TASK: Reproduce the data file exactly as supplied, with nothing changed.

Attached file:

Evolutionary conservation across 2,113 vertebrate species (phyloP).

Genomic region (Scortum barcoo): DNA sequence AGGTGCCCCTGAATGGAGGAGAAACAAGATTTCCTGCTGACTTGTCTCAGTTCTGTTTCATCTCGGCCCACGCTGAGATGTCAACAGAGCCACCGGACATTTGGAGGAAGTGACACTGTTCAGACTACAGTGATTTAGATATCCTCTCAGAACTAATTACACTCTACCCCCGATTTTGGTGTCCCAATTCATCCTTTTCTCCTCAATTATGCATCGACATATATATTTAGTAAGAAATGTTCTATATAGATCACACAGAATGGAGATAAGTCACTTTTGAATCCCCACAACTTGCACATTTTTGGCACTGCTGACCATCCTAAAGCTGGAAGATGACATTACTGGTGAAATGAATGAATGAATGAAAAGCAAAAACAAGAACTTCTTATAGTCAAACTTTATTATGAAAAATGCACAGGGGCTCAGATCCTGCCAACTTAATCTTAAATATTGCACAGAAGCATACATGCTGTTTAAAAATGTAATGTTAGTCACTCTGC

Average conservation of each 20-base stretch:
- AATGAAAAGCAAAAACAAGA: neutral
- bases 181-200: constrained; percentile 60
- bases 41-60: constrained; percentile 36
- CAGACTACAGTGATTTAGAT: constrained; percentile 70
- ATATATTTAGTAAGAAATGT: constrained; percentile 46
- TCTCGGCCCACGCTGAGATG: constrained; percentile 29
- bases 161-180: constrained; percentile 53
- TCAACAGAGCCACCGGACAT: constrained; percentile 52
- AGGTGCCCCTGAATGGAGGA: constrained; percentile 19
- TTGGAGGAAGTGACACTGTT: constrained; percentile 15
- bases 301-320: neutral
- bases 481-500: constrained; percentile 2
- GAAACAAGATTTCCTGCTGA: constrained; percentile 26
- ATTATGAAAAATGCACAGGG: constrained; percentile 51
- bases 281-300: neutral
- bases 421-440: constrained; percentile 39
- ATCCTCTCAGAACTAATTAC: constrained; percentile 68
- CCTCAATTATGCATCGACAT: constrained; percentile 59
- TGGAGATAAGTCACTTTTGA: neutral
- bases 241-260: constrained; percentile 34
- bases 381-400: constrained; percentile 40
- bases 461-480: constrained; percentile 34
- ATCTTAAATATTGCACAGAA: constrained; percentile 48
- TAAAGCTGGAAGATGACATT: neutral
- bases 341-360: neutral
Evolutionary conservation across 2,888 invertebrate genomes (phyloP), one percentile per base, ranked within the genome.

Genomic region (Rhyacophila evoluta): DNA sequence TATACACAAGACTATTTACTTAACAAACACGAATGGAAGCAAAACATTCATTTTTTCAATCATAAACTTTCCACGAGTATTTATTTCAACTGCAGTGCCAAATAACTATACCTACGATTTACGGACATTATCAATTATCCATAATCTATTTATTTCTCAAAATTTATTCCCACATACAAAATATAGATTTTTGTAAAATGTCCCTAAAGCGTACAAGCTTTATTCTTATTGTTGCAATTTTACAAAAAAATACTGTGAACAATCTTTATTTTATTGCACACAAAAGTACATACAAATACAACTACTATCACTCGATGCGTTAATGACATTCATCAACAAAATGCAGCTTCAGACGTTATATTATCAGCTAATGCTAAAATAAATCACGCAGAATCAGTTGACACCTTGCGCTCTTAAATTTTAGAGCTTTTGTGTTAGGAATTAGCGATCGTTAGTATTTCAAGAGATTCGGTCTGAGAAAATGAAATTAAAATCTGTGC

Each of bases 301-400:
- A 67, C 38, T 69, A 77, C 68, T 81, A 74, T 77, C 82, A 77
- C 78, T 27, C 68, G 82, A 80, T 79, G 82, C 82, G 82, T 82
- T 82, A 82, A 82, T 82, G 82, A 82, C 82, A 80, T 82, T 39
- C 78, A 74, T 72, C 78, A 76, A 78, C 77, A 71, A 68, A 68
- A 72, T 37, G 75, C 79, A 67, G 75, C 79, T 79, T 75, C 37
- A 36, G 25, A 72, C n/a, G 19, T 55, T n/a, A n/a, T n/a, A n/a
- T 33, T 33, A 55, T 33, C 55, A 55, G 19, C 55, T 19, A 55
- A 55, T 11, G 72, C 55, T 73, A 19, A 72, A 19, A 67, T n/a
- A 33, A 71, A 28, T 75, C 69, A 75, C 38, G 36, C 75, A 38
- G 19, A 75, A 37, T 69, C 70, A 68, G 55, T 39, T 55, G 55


Evolutionary conservation across 2,113 vertebrate species (phyloP).

Genomic region (Scortum barcoo): DNA sequence AGGTGCCCCTGAATGGAGGAGAAACAAGATTTCCTGCTGACTTGTCTCAGTTCTGTTTCATCTCGGCCCACGCTGAGATGTCAACAGAGCCACCGGACATTTGGAGGAAGTGACACTGTTCAGACTACAGTGATTTAGATATCCTCTCAGAACTAATTACACTCTACCCCCGATTTTGGTGTCCCAATTCATCCTTTTCTCCTCAATTATGCATCGACATATATATTTAGTAAGAAATGTTCTATATAGATCACACAGAATGGAGATAAGTCACTTTTGAATCCCCACAACTTGCACATTTTTGGCACTGCTGACCATCCTAAAGCTGGAAGATGACATTACTGGTGAAATGAATGAATGAATGAAAAGCAAAAACAAGAACTTCTTATAGTCAAACTTTATTATGAAAAATGCACAGGGGCTCAGATCCTGCCAACTTAATCTTAAATATTGCACAGAAGCATACATGCTGTTTAAAAATGTAATGTTAGTCACTCTGC

Average conservation of each 20-base stretch:
- AATGAAAAGCAAAAACAAGA: neutral
- bases 181-200: constrained; percentile 60
- bases 41-60: constrained; percentile 36
- CAGACTACAGTGATTTAGAT: constrained; percentile 70
- ATATATTTAGTAAGAAATGT: constrained; percentile 46
- TCTCGGCCCACGCTGAGATG: constrained; percentile 29
- bases 161-180: constrained; percentile 53
- TCAACAGAGCCACCGGACAT: constrained; percentile 52
- AGGTGCCCCTGAATGGAGGA: constrained; percentile 19
- TTGGAGGAAGTGACACTGTT: constrained; percentile 15
- bases 301-320: neutral
- bases 481-500: constrained; percentile 2
- GAAACAAGATTTCCTGCTGA: constrained; percentile 26
- ATTATGAAAAATGCACAGGG: constrained; percentile 51
- bases 281-300: neutral
- bases 421-440: constrained; percentile 39
- ATCCTCTCAGAACTAATTAC: constrained; percentile 68
- CCTCAATTATGCATCGACAT: constrained; percentile 59
- TGGAGATAAGTCACTTTTGA: neutral
- bases 241-260: constrained; percentile 34
- bases 381-400: constrained; percentile 40
- bases 461-480: constrained; percentile 34
- ATCTTAAATATTGCACAGAA: constrained; percentile 48
- TAAAGCTGGAAGATGACATT: neutral
- bases 341-360: neutral
Evolutionary conservation across 2,888 invertebrate genomes (phyloP), one percentile per base, ranked within the genome.

Genomic region (Rhyacophila evoluta): DNA sequence TATACACAAGACTATTTACTTAACAAACACGAATGGAAGCAAAACATTCATTTTTTCAATCATAAACTTTCCACGAGTATTTATTTCAACTGCAGTGCCAAATAACTATACCTACGATTTACGGACATTATCAATTATCCATAATCTATTTATTTCTCAAAATTTATTCCCACATACAAAATATAGATTTTTGTAAAATGTCCCTAAAGCGTACAAGCTTTATTCTTATTGTTGCAATTTTACAAAAAAATACTGTGAACAATCTTTATTTTATTGCACACAAAAGTACATACAAATACAACTACTATCACTCGATGCGTTAATGACATTCATCAACAAAATGCAGCTTCAGACGTTATATTATCAGCTAATGCTAAAATAAATCACGCAGAATCAGTTGACACCTTGCGCTCTTAAATTTTAGAGCTTTTGTGTTAGGAATTAGCGATCGTTAGTATTTCAAGAGATTCGGTCTGAGAAAATGAAATTAAAATCTGTGC

Each of bases 301-400:
- A 67, C 38, T 69, A 77, C 68, T 81, A 74, T 77, C 82, A 77
- C 78, T 27, C 68, G 82, A 80, T 79, G 82, C 82, G 82, T 82
- T 82, A 82, A 82, T 82, G 82, A 82, C 82, A 80, T 82, T 39
- C 78, A 74, T 72, C 78, A 76, A 78, C 77, A 71, A 68, A 68
- A 72, T 37, G 75, C 79, A 67, G 75, C 79, T 79, T 75, C 37
- A 36, G 25, A 72, C n/a, G 19, T 55, T n/a, A n/a, T n/a, A n/a
- T 33, T 33, A 55, T 33, C 55, A 55, G 19, C 55, T 19, A 55
- A 55, T 11, G 72, C 55, T 73, A 19, A 72, A 19, A 67, T n/a
- A 33, A 71, A 28, T 75, C 69, A 75, C 38, G 36, C 75, A 38
- G 19, A 75, A 37, T 69, C 70, A 68, G 55, T 39, T 55, G 55